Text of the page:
While employee engagement can have a positive impact on company productivity, profit and performance, most incentive strategies are falling short of their goals
While employee engagement can have a positive impact on company productivity, profit and performance, most incentive strategies are falling short of their goals. A survey by Right Management revealed 56 percent of global organizations are unable to see improvements to their bottom lines when implementing new management tactics, according to Benefits Canada.
The results of the survey suggests that the periodic engagement strategies many firms use are ineffective and should be replaced with continuous efforts to improve work conditions, career development and employee empowerment. Ongoing reward and recognition programs could be what organizations need to see the desired changes in their staff.
"Employee engagement should be a mindset, not a program that starts and stops when morale is bad," said Scott Ahlstrand, Right Management's global practice leader for employee engagement. "Unfortunately, many large organizations don't have a true pulse on the value of their engagement. They need to effectively turn engagement data into meaningful intelligence at the department and individual manager level to help employees recognize their contributions to the business."
Taking the time to acknowledge the efforts of individuals is a clear and simple way to highlight the importance of each person within the organization. These efforts can be used to provide relevant examples of how workers impact company performance. Individuals could be recognized for everything from resolving a conflict with a client to improving office safety, helping them understand how their actions help their organizations.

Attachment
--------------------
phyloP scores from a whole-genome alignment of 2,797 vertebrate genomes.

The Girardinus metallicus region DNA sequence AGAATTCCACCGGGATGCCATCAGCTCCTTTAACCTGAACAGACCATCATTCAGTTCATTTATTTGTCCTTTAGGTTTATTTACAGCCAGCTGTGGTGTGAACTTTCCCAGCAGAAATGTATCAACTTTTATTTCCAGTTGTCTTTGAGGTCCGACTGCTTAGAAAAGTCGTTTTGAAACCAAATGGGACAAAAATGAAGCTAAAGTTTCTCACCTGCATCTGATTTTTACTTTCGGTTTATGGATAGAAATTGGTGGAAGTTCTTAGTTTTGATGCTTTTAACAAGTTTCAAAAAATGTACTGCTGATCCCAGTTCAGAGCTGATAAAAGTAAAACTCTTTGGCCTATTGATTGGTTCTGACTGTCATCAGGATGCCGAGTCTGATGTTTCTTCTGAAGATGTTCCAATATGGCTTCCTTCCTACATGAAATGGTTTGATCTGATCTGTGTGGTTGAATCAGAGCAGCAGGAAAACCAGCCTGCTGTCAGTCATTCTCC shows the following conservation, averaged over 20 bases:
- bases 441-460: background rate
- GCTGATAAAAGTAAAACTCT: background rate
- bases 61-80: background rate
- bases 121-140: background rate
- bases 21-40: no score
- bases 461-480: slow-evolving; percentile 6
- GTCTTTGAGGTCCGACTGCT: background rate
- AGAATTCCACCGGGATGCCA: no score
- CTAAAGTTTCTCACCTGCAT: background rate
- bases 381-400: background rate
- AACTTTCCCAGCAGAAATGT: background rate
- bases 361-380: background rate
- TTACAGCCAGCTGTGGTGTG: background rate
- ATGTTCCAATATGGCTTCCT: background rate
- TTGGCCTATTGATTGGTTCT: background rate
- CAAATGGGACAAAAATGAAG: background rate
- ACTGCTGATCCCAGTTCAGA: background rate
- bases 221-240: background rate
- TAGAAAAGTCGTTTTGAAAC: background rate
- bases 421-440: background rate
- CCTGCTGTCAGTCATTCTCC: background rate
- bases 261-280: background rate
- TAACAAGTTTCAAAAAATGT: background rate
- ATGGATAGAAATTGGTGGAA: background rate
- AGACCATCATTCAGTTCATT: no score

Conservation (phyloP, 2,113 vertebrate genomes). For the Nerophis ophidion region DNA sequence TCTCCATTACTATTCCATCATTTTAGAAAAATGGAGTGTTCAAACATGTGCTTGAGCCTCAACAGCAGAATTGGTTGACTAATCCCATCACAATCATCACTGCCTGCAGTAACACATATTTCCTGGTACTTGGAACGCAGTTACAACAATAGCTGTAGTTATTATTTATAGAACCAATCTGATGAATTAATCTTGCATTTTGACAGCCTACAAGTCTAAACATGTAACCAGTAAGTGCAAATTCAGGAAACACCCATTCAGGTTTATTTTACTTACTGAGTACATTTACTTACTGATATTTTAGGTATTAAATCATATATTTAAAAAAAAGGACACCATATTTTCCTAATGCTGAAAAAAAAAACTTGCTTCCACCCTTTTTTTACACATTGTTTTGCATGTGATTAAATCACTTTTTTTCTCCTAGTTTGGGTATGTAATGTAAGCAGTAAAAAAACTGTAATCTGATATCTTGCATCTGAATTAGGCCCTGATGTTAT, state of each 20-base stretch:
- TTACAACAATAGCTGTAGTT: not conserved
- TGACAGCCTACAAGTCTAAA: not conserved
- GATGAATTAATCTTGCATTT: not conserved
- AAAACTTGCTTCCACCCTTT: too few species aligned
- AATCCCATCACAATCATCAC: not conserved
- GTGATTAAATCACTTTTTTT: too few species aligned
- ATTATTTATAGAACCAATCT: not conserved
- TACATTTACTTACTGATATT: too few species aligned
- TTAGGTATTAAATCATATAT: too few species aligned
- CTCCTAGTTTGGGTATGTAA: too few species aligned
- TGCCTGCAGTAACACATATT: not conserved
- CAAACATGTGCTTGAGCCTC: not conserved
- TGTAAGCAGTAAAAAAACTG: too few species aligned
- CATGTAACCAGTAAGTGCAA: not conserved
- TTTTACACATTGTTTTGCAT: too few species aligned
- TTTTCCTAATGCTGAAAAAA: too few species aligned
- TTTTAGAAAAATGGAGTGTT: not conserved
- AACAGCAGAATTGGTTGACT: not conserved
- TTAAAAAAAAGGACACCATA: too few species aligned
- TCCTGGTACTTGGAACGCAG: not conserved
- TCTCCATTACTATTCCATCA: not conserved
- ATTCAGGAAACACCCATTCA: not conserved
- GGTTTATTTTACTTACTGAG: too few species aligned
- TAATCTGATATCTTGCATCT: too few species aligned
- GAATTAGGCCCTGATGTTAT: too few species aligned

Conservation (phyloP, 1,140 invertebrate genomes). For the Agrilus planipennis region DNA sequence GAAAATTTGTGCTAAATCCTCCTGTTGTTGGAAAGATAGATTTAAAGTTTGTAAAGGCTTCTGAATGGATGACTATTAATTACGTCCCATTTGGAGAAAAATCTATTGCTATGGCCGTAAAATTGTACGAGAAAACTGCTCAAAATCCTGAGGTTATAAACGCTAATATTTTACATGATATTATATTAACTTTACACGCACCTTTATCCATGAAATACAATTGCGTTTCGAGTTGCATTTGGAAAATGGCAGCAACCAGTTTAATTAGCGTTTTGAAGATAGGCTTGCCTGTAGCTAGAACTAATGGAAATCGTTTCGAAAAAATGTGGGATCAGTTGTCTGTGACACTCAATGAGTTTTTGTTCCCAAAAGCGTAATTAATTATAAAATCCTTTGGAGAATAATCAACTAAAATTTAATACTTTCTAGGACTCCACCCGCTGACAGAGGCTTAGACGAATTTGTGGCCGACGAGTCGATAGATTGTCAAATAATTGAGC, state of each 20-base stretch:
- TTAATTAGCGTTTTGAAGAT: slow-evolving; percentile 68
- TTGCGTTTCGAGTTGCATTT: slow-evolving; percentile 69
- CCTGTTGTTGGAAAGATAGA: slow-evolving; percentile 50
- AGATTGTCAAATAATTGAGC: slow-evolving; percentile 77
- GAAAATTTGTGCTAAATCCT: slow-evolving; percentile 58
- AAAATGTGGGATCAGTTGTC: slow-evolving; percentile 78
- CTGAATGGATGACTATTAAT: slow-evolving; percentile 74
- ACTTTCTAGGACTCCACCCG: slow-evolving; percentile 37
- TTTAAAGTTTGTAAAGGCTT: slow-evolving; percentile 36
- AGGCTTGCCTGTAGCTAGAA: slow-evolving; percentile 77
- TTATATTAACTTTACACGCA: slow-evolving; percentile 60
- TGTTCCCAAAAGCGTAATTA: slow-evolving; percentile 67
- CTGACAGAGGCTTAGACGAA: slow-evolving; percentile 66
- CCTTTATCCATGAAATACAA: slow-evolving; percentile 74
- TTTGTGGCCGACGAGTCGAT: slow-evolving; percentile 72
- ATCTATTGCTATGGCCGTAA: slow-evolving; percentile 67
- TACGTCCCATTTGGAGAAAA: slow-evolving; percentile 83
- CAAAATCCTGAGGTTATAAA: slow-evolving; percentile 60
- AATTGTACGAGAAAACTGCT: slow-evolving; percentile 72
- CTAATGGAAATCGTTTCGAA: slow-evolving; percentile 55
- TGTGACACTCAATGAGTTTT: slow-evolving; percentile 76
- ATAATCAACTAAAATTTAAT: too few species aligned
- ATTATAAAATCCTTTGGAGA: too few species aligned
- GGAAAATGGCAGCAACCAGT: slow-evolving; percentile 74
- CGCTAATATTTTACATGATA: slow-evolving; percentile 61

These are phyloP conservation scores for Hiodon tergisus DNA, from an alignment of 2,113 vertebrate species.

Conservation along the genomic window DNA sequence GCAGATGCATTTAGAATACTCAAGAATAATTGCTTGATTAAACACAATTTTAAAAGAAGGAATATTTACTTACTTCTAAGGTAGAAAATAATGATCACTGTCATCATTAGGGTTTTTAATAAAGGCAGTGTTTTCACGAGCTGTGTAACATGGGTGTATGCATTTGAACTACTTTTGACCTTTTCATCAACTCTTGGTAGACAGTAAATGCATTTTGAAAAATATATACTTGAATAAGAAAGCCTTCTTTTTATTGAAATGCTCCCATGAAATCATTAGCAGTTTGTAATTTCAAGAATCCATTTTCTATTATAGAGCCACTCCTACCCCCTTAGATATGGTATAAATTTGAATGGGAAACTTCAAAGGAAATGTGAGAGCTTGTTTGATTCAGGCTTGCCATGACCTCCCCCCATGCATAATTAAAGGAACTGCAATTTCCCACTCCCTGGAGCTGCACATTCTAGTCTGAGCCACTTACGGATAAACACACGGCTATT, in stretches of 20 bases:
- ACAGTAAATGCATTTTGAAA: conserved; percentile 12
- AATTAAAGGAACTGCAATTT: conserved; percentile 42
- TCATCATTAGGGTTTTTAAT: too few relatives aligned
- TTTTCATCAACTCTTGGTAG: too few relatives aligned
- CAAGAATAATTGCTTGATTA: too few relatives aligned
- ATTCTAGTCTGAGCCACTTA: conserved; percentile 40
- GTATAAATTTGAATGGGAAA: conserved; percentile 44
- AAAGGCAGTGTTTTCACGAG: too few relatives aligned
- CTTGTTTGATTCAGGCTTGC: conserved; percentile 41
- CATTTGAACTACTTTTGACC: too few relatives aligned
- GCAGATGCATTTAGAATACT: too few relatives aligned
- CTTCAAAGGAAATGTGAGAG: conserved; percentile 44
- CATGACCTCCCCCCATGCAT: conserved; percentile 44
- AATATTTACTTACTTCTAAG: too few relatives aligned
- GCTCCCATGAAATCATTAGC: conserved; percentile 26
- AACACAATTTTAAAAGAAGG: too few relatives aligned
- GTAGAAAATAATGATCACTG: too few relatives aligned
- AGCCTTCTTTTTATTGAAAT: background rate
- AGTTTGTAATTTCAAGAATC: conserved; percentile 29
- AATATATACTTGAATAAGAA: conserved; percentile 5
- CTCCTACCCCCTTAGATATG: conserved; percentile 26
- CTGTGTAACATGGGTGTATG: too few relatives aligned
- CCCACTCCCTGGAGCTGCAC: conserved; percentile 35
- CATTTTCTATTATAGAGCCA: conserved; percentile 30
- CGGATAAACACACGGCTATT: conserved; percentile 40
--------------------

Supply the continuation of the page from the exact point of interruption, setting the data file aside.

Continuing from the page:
Traditionally, these efforts were recognized publicly with a special announcement, but managers now have more tools available to them. Social media networks provide a public forum for employees to share experiences and offer support to their coworkers. Customer Think noted that 31 percent of workers said that honest communication via digital networks was very important to their satisfaction. Companies can use these tools to improve recognition programs and maintain ongoing efforts to boost employee engagement levels.